grunt

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Related to grunts: roars, chatters

grunt,

common name for members of the family Haemulidae, carnivorous fish of warm seas, most species of which are small and brightly colored. They are sound-producers, creating their noises by grinding their pharyngeal teeth together. Croakerscroaker,
member of the abundant and varied family Sciaenidae, carnivorous, spiny-finned fishes including the weakfishes, the drums, and the kingcroakers (or kingfish). The croaker has a compressed, elongated body similar to that of the bass.
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, which belong to another family, are also sound-producing fish. Grunts are bottom-feeders with large mouths vividly colored in red or orange on the inside. The common, or white, grunt is a favorite food fish found on shallow sandy bottoms from the West Indies to the Carolinas; it averages 1 ft (30 cm) in length and 1 lb (.5 kg) in weight. The many species abundant off the Florida coasts include the margate, blue-striped, and gray grunts and the colorful porkfish, with a blue-striped yellow body and black head-bands. The California sargo is common along the Pacific coast and the commercially important pigfish is found from Long Island Sound to Texas. Grunts are classified in the phylum ChordataChordata
, phylum of animals having a notochord, or dorsal stiffening rod, as the chief internal skeletal support at some stage of their development. Most chordates are vertebrates (animals with backbones), but the phylum also includes some small marine invertebrate animals.
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, subphylum Vertebrata, class Actinopterygii, order Perciformes, family Haemulidae.
The Columbia Electronic Encyclopedia™ Copyright © 2013, Columbia University Press. Licensed from Columbia University Press. All rights reserved. www.cc.columbia.edu/cu/cup/

grunt

any of various mainly tropical marine sciaenid fishes, such as Haemulon macrostomum (Spanish grunt), that utter a grunting sound when caught
Collins Discovery Encyclopedia, 1st edition © HarperCollins Publishers 2005
References in periodicals archive ?
Short grunts followed by one longer grunt are great for random times of slow periods of the rut too.
WHAT Today's market is saturated with all types of calls, and while some studies have shown deer have over a dozen vocal sounds, we'll focus on three of the top calls seen in the whitetail woods: buck grunts, rattling, and the snort-wheeze.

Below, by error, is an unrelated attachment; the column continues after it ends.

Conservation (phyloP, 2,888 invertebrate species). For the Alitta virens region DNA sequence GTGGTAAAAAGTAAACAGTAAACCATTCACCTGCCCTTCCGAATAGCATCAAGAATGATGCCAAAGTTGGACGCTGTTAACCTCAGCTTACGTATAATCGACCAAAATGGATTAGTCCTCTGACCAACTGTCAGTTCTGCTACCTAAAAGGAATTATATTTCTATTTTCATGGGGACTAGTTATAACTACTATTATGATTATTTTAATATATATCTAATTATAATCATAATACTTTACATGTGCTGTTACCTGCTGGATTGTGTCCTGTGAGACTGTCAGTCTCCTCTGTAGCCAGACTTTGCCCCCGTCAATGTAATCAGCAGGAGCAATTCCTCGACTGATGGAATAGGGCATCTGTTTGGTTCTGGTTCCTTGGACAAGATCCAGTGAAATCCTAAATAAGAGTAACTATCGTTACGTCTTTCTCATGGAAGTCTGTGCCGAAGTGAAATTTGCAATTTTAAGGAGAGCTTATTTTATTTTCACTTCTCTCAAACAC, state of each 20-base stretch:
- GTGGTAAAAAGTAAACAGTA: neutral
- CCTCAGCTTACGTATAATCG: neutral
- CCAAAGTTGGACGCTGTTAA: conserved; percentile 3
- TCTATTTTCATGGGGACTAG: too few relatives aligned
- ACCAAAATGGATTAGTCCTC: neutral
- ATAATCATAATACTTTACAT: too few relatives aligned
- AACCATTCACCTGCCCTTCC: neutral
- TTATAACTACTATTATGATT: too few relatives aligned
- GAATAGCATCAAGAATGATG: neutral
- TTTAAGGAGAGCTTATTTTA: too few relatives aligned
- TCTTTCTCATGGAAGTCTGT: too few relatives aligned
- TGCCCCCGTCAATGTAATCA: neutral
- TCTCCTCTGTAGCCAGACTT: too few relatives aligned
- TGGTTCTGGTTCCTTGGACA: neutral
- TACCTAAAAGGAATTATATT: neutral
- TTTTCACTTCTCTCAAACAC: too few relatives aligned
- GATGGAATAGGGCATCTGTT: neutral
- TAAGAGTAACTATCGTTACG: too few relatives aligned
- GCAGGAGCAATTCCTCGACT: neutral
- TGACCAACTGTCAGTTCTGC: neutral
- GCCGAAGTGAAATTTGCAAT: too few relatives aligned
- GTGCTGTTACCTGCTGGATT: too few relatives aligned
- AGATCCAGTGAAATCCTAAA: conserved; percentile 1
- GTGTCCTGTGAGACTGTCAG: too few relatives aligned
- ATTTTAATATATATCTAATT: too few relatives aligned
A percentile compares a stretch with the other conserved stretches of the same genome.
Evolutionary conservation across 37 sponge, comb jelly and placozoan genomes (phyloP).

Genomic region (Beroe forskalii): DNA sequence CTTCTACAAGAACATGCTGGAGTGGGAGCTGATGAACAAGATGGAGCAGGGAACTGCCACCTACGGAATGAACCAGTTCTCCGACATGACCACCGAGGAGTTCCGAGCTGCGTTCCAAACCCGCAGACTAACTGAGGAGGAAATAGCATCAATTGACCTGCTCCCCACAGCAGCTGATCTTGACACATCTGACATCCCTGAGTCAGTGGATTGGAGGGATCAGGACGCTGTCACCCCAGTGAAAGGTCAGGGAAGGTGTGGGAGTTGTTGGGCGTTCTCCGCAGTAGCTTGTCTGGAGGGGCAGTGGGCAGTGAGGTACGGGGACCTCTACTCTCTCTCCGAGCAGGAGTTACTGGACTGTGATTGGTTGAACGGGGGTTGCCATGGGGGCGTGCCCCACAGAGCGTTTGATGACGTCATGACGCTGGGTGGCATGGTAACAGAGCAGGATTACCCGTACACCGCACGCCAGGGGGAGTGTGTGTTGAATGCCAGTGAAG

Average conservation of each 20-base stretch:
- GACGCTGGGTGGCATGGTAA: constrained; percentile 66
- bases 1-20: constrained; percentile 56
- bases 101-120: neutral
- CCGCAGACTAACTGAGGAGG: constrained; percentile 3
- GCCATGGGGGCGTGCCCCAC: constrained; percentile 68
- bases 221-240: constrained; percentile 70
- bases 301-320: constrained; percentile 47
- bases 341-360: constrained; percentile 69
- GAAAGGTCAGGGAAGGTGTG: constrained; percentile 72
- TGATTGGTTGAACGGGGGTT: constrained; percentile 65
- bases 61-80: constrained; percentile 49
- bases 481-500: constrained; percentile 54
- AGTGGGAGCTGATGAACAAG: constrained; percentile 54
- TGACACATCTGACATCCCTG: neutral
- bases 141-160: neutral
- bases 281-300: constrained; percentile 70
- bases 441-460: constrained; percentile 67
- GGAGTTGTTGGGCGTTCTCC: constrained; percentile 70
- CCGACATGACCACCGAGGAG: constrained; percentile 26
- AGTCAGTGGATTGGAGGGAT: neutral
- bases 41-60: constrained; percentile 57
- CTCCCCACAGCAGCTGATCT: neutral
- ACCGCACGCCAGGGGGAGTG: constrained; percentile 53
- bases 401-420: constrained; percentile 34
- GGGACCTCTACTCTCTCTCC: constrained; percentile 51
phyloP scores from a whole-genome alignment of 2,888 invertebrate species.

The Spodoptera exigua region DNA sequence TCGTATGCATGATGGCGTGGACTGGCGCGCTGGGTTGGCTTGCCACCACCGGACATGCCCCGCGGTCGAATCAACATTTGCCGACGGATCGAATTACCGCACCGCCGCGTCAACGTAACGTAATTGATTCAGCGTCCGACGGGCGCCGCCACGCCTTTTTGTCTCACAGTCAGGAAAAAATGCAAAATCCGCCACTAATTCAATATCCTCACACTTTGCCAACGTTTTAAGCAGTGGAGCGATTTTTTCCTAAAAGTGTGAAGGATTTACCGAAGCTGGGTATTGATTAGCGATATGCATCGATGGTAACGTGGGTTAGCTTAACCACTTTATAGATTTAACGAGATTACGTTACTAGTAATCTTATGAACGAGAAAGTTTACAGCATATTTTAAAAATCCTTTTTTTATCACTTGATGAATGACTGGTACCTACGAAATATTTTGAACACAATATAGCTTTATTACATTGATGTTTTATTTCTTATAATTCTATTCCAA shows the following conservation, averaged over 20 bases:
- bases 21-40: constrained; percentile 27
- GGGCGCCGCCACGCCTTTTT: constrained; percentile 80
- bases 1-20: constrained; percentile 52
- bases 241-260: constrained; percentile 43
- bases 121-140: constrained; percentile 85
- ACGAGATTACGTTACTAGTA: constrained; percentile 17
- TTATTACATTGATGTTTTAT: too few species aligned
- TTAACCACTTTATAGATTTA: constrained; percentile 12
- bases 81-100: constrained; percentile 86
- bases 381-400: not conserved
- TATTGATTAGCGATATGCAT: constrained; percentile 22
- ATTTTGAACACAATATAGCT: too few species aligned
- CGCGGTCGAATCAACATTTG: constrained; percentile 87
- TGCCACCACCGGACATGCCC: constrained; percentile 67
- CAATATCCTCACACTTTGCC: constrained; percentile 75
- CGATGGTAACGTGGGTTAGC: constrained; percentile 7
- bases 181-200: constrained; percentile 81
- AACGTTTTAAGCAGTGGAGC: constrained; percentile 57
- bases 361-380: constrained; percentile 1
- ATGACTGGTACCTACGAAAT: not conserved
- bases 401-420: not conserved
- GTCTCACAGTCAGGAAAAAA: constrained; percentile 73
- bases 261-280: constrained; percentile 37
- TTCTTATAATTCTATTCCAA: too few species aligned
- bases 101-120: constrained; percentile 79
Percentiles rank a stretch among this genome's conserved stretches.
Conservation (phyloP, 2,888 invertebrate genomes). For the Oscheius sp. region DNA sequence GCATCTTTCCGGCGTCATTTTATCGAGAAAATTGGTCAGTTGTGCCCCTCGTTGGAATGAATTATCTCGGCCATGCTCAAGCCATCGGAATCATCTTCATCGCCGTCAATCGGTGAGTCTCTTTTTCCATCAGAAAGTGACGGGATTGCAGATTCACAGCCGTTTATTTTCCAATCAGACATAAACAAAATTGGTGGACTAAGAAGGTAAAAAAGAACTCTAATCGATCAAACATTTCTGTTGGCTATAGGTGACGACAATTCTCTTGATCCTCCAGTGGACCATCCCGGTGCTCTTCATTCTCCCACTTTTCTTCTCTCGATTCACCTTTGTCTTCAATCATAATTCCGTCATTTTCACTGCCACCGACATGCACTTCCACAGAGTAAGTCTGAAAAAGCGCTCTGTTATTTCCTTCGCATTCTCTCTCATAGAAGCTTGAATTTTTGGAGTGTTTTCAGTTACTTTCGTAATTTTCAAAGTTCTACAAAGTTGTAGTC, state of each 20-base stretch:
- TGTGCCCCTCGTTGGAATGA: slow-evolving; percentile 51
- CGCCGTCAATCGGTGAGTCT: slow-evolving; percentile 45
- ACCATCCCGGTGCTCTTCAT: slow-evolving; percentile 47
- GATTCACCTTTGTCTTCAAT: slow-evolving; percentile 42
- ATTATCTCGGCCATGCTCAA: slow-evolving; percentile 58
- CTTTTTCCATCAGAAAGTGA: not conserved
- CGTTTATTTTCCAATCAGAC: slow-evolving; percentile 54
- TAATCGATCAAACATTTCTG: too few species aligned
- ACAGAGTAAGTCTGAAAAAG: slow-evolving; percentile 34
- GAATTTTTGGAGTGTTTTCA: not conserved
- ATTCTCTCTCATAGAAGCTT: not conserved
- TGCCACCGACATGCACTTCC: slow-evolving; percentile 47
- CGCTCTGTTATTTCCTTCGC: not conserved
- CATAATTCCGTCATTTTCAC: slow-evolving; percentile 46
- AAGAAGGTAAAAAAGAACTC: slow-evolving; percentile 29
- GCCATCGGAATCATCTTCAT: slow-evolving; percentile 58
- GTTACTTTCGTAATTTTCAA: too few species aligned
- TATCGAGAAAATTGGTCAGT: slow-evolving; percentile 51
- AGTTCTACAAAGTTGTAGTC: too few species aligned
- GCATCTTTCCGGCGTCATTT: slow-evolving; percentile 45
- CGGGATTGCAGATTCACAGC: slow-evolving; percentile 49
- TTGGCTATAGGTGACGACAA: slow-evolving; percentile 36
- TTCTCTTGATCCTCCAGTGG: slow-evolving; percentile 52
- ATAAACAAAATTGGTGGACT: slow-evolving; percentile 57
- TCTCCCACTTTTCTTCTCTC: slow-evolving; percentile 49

A study at the University of Sussex has revealed that players' grunts had a higher voice pitch during matches they lost than in games they won.
Then the crew leader complained, "Boy, sure is hot and sticky out here!" At this point, the ruler returned to the cooled confines and gingerly drove to retrieve another wagon for the grunts.
The gray snapper, sea bass and Key West grunt are not as glamorous as the more famous red snapper and gag grouper, but when they are cooked and served with hushpuppies and coleslaw, no one complains.
Yes, there are reminders of Dahl's The Twits, not least the Grunts' lack of hygiene and disgusting food preferences, but this book is a lot less sinister and overall a funny, clever and expertly woven tale, deserving of a place on every library's bookshelf.
There is paucity of information on the study of reproductive biology of the grunts in the Lagos coast.
Many of these calls, such as the snort and the tending grunt, certainly are familiar to most deer hunters.
"If you grunt really loudly your opponent can't hear how they hit the ball, and because the grunt is so loud, you think the ball is coming fast when suddenly the ball goes slowly," explained Wozniacki.
I suggest every time one of the offending players is about to hit the ball the crowd grunts in unison.
Maria Sharapova grunts her way through matches but she's a mute compared with Portugal's Michelle Larcher de Brito, whose shrieking has been measured at 109 decibels - three short of the noise of a jet taking off.